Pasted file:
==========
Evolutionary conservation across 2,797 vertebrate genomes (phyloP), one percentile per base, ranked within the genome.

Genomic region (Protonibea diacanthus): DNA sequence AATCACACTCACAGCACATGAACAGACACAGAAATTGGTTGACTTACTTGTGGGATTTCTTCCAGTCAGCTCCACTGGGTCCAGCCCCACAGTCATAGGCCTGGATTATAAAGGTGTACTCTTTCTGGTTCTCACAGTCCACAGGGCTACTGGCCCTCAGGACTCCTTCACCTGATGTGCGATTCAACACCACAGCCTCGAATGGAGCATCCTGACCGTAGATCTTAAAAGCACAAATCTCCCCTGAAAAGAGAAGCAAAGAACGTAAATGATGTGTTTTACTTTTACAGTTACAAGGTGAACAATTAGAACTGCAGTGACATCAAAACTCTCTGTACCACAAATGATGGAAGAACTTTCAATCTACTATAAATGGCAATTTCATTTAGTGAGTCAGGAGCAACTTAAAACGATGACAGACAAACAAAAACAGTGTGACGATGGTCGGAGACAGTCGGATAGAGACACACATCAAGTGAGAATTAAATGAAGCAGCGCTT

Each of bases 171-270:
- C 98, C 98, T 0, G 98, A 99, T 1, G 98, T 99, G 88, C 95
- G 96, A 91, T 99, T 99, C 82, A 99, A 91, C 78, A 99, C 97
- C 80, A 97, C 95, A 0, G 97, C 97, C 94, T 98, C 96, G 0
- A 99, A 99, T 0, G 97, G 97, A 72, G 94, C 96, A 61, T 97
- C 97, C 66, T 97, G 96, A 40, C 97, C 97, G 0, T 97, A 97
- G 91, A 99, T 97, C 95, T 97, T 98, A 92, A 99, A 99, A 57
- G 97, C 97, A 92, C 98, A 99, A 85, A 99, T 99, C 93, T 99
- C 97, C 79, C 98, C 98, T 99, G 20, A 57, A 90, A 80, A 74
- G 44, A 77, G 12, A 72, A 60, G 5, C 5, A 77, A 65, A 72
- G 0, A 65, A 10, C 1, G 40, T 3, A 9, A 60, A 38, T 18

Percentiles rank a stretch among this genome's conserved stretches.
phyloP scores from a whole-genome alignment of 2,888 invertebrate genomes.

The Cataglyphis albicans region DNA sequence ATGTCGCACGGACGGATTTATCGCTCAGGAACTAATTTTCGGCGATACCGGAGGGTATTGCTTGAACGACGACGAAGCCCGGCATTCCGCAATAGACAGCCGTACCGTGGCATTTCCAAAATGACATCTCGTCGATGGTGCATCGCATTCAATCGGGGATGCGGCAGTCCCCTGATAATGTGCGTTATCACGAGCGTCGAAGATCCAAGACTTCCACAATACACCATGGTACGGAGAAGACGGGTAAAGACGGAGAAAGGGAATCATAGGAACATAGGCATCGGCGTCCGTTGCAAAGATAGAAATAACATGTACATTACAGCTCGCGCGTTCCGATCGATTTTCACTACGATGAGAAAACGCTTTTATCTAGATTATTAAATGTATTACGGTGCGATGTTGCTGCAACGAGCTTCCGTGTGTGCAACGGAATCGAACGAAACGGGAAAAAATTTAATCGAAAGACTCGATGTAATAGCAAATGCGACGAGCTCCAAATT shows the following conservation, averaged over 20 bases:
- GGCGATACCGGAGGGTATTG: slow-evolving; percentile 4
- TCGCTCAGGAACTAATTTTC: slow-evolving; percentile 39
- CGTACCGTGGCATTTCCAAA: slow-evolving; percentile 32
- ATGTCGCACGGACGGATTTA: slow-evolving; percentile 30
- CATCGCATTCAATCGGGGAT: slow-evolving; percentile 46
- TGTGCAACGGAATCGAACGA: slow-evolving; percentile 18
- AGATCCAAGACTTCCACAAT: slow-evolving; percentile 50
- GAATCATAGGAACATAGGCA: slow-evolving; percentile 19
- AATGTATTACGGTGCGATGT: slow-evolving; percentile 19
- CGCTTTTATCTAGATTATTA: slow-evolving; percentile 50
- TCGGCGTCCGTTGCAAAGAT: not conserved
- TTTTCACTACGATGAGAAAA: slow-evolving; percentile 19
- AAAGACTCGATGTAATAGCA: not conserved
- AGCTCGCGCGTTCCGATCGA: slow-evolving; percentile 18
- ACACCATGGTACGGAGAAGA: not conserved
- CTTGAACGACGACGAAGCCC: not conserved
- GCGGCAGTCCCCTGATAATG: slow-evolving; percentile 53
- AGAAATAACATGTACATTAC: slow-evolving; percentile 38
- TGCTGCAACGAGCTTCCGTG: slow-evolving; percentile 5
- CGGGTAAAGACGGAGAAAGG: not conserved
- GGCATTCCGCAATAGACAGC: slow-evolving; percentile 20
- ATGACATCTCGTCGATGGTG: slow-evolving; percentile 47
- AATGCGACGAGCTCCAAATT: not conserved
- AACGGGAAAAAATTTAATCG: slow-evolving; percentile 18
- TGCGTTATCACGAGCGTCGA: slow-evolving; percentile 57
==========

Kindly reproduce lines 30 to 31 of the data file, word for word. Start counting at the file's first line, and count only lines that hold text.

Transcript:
- AGCTCGCGCGTTCCGATCGA: slow-evolving; percentile 18
- ACACCATGGTACGGAGAAGA: not conserved